Blackout Wednesday has officially become a thing. And it’s not a good thing. Thanksgiving Eve has always been a time of togetherness, when kids come home from college, families get into town, and busy adults know they’ll finally have a day off work. It’s a permissive time of year and many people choose to celebrate it by drinking – too much. The result, among many other awful side effects, can be fatal car accidents.
The Origin of Blackout Wednesday
The night before Thanksgiving has long been a time of happy reunions. Unfortunately, alcohol plays a major role. Blackout Wednesday got its name not as a play on the Black Friday shopping holiday, but because so many people drink to the point of blacking out. It’s not a tongue-in-cheek name, it’s a frightening one that refers to binge drinking which can result in memory loss and unconsciousness – and, unfortunately, it is quite accurate.
When the drinking is kept at home and no one gets on the roads, there is no risk of car accidents. Most people, however, want to go out and enjoy being out together. In some cities, Blackout Wednesday is a more popular night to party than even New Year’s Eve, Independence Day, or Saint Patrick’s Day. In other places, it’s the worst drunk driving night of the year.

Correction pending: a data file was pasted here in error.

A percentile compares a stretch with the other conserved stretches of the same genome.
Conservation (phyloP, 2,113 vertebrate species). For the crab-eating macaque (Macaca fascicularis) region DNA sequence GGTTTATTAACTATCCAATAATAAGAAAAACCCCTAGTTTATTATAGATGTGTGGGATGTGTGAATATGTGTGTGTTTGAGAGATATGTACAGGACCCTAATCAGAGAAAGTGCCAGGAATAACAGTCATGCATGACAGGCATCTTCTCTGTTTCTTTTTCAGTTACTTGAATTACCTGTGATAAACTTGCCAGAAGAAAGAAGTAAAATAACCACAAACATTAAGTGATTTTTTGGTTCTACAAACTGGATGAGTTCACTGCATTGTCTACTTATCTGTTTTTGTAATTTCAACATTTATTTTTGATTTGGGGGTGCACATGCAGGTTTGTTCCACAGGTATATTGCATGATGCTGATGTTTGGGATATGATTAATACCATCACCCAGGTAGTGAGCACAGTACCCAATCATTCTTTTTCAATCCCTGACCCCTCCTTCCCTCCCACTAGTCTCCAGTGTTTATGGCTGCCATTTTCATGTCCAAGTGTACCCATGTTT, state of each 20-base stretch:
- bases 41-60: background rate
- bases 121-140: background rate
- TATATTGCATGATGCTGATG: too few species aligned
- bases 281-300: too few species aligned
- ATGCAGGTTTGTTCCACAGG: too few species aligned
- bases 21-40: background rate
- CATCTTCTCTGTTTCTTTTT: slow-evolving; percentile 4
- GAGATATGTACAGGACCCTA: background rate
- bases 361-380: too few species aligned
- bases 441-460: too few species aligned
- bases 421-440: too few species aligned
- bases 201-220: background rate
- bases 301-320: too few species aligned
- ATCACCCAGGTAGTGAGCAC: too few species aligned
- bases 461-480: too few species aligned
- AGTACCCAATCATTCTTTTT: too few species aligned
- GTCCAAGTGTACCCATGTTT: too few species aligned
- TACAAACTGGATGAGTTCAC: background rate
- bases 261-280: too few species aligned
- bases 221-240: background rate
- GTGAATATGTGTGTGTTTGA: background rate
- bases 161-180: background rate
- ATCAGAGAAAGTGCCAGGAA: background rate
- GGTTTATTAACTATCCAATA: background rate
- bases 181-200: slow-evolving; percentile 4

Drunk Driving Is Always a Problem
It doesn’t matter what day of the year it is or what holiday is going on, you’re always sharing the road with drunk drivers. Plenty of people drink then get behind the wheel without a second thought for those around them. They’re only focused on getting themselves to wherever they want to be, at any cost.
Drunk drivers have poor reflexes, they’re tired or close to passing out, they’re unfocused, they’re distracted, they may even be using their phone while driving drunk. Compound all of this distracted driving with the darkness of Blackout Wednesday, also known as Drinksgiving, and potentially a car full of people, and anyone who gets home safely without getting in a car accident can consider it a miracle.
The Reality of Car Accidents
In 2020, 38,680 people died in motor vehicle crashes, according to estimates from the National Highway Traffic Safety Administration (NHTSA). That is the largest protected number of deaths since 2007, despite there being over a 13% decrease in the number of miles traveled from the prior year. Even though plenty more people were staying home in 2020, that didn’t mean things were so great out there on the roads.
With fewer cars on highways, people drive faster and are less observant of traffic laws, making the roadways less safe for drivers and passengers, as well as pedestrians and cyclists. As life slowly returns to normal and traditions like getting together at a bar on Thanksgiving Eve come back to life, the new dangerous driving habits combined with the inherent dangers of drinking and driving are colliding to make for one very treacherous night of the year.
If you are involved in an automobile accident in Michigan, contact Femminineo Attorneys in Mt. Clemens, MI, to discuss your case.